Sylvester Stallone has made a fortune on films like the “Rocky” and “Rambo” franchises, and more recently on the three “The Expendables” movies. But it is a mostly forgotten action flick from the 1990s that is at the center of a new drama pitting the Oscar-nominated star against a major Hollywood studio.
Stallone is suing Warner Bros. over the 1993 science-fiction movie “Demolition Man,” claiming that the studio covered up how much money the film made and bilked his production company out of its fair share of grosses.
In a complaint filed Wednesday in Los Angeles Superior Court, Stallone alleges that Burbank-based Warner Bros. spent years sitting on money owed to Stallone’s company, Rogue Marble. The studio initially said the movie was $66.9 million in the hole, but later sent him a check for more than $2 million, according to the lawsuit.
Stallone claims that his company is entitled to 15% of the movie’s grosses, which he said have exceeded $125 million. The actor is alleging that the studio has engaged in fraud and is seeking damages and interest. Stallone is also looking to put “an end to this practice for all talent who expect to be paid by Warner Bros. for the fruits of their labor.”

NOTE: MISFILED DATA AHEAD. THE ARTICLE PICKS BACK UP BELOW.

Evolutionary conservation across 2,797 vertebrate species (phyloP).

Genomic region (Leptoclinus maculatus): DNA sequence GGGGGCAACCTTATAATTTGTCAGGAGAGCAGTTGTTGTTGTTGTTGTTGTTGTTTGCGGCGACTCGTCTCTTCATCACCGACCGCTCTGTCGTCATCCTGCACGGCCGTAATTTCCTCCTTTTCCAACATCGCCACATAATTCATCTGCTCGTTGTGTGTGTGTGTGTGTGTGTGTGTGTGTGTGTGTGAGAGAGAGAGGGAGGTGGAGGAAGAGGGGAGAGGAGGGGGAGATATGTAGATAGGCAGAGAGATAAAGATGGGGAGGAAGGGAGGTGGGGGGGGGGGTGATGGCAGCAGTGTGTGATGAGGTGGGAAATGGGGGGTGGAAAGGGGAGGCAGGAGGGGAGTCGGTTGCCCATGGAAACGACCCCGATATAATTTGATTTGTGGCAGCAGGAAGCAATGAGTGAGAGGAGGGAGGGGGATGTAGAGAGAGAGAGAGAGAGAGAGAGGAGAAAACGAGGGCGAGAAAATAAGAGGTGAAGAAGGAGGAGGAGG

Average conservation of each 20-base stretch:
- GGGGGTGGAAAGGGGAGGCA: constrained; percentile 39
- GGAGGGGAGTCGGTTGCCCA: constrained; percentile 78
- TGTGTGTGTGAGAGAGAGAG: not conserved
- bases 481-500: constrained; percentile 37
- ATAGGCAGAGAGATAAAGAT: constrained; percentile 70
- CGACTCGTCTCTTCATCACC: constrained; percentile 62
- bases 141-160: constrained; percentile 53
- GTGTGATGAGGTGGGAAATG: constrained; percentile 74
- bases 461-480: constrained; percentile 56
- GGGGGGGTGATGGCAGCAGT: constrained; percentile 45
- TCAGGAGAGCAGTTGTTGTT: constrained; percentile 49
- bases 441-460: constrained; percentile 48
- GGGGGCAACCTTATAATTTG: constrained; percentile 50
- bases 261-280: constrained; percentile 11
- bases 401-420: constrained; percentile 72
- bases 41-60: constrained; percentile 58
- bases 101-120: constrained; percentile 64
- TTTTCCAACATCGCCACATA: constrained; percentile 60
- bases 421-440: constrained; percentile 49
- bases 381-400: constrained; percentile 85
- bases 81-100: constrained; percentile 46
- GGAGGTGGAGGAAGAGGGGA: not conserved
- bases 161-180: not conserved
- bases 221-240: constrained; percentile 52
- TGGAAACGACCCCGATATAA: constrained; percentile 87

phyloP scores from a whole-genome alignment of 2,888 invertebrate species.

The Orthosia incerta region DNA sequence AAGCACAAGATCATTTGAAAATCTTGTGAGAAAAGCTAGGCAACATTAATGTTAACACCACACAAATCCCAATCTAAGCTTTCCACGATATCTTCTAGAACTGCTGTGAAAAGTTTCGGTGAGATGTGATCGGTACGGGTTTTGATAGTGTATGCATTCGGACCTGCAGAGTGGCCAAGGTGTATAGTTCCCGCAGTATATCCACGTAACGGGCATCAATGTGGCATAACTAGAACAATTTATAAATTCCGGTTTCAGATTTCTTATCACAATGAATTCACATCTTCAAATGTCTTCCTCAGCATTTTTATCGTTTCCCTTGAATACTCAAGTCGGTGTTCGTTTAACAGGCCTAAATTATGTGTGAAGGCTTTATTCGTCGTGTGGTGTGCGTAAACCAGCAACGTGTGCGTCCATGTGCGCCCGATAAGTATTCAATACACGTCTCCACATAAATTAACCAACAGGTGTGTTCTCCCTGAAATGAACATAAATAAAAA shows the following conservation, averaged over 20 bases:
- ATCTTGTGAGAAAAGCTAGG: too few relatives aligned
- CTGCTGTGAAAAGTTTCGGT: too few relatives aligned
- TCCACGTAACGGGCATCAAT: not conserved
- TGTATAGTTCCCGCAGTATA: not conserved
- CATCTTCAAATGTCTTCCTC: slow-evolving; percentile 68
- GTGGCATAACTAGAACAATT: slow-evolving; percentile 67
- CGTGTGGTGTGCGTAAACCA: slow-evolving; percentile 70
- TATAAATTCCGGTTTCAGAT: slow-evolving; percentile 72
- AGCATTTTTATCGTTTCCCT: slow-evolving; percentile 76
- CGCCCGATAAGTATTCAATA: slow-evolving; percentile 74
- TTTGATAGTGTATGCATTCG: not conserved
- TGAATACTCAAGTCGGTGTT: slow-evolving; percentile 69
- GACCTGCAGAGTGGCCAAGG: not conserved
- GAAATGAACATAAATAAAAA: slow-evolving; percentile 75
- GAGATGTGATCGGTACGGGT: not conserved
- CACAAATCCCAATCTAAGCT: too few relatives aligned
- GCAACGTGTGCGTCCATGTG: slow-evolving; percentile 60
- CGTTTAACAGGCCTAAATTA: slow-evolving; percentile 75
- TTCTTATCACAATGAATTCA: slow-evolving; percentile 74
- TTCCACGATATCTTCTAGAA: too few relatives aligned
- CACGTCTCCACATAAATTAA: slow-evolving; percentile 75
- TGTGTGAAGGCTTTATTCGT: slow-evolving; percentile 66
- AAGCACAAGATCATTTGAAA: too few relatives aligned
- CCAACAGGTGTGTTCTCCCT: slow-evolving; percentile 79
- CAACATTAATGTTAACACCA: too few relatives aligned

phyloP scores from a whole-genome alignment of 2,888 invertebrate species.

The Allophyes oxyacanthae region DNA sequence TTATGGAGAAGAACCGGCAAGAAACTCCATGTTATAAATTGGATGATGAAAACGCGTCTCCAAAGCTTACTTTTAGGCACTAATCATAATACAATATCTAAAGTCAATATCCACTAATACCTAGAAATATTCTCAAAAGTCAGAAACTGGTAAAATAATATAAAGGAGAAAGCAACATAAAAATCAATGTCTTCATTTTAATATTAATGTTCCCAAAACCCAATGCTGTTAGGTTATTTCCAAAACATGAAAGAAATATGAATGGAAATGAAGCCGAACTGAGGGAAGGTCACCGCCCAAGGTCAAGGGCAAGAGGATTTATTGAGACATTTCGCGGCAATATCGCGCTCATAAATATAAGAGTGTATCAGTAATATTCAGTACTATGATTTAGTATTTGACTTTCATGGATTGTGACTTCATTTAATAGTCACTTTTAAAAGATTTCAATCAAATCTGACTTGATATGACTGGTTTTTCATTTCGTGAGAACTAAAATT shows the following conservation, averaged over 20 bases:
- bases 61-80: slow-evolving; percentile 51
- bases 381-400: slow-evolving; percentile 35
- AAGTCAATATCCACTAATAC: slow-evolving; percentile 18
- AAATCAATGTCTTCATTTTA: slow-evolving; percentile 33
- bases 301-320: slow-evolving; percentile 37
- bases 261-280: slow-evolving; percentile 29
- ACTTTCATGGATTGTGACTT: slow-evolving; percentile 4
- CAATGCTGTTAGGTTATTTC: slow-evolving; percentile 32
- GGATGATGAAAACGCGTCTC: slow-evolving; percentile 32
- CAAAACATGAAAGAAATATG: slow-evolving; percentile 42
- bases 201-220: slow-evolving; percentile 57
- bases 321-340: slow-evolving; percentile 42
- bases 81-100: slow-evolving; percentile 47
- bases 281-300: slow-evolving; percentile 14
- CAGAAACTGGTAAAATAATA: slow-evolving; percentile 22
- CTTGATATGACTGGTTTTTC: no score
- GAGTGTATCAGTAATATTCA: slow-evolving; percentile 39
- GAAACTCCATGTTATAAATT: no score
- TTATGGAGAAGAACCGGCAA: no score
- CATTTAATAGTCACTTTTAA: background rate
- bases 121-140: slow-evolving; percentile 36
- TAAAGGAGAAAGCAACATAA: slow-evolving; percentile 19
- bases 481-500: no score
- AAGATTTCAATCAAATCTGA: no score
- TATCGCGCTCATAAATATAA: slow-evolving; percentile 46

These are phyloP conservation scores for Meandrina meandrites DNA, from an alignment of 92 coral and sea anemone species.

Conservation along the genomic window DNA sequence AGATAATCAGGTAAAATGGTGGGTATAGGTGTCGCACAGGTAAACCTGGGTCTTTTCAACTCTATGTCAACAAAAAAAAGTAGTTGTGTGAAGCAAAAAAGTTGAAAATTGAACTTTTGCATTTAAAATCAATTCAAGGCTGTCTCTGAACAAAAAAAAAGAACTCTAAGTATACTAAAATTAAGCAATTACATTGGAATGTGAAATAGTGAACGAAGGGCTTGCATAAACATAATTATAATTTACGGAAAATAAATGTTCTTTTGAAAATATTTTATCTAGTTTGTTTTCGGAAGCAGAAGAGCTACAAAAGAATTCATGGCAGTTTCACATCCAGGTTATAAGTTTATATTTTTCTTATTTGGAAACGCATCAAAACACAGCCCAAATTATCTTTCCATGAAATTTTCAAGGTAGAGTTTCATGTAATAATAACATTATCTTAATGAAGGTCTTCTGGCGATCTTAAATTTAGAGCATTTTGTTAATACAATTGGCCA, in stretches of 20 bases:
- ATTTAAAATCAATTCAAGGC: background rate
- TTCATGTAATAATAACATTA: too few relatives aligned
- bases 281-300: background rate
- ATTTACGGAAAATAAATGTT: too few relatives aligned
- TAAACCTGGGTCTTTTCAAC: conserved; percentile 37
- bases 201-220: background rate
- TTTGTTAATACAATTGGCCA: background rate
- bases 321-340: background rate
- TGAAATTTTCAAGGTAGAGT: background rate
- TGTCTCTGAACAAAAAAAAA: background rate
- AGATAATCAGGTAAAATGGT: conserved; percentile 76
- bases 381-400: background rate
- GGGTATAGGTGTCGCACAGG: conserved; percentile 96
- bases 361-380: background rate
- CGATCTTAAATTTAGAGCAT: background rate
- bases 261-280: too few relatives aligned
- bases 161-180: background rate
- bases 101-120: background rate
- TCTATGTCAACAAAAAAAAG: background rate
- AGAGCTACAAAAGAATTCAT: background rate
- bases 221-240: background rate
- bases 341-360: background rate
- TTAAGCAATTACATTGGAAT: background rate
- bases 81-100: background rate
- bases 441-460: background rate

The suit offers a glimpse into the opaque world of Hollywood accounting, where talent and corporate management often spar over who is owed what and when.
Lawsuits brought by creative talent over profit participation are common. Recent suits include actor Harry Shearer suing over the movie “This Is Spinal Tap,” Kevin Costner over “Robin Hood: Prince of Thieves” and Richard Dreyfuss over “What About Bob?”
In the Wednesday complaint, Stallone alleges that Warner Bros. has continuously received revenue from “Demolition Man” but failed to send Rogue Marble a profit participation statement since late 1997.
Rogue Marble, represented by the Beverly Hills law firm of Johnson & Johnson, has spent that last three years haggling with Warner Bros. over money from the movie, according to the suit. It said in early 2015, Stallone’s company received a letter stating that no money was owed to it because “Demolition Man” had a $66.9-million deficit.
After inquiring further, Rogue Marble said it received a profit participation statement and a check for $2.8 million. But the statement was “one page and did not contain any detail for the figures presented, nor did it contain any detail covering the reporting period since the last statement.”
Warner Bros. declined to comment.
“Demoliltion Man” opened in October 1993 and grossed $58.1 million in ticket sales in the U.S. and Canada. The movie has also generated revenue from overseas theatrical releases, home video releases and TV and cable broadcasts.
In the futuristic movie, Stallone plays a Los Angeles cop who is cryogenically frozen along with a criminal (Wesley Snipes). The two are revived years later, resuming their rivalry and taking care of unfinished business.
Stallone has worked with Warner Bros. on numerous projects, including the 2015 movie “Creed,” for which the actor received an Oscar nomination for reprising his role as Rocky Balboa.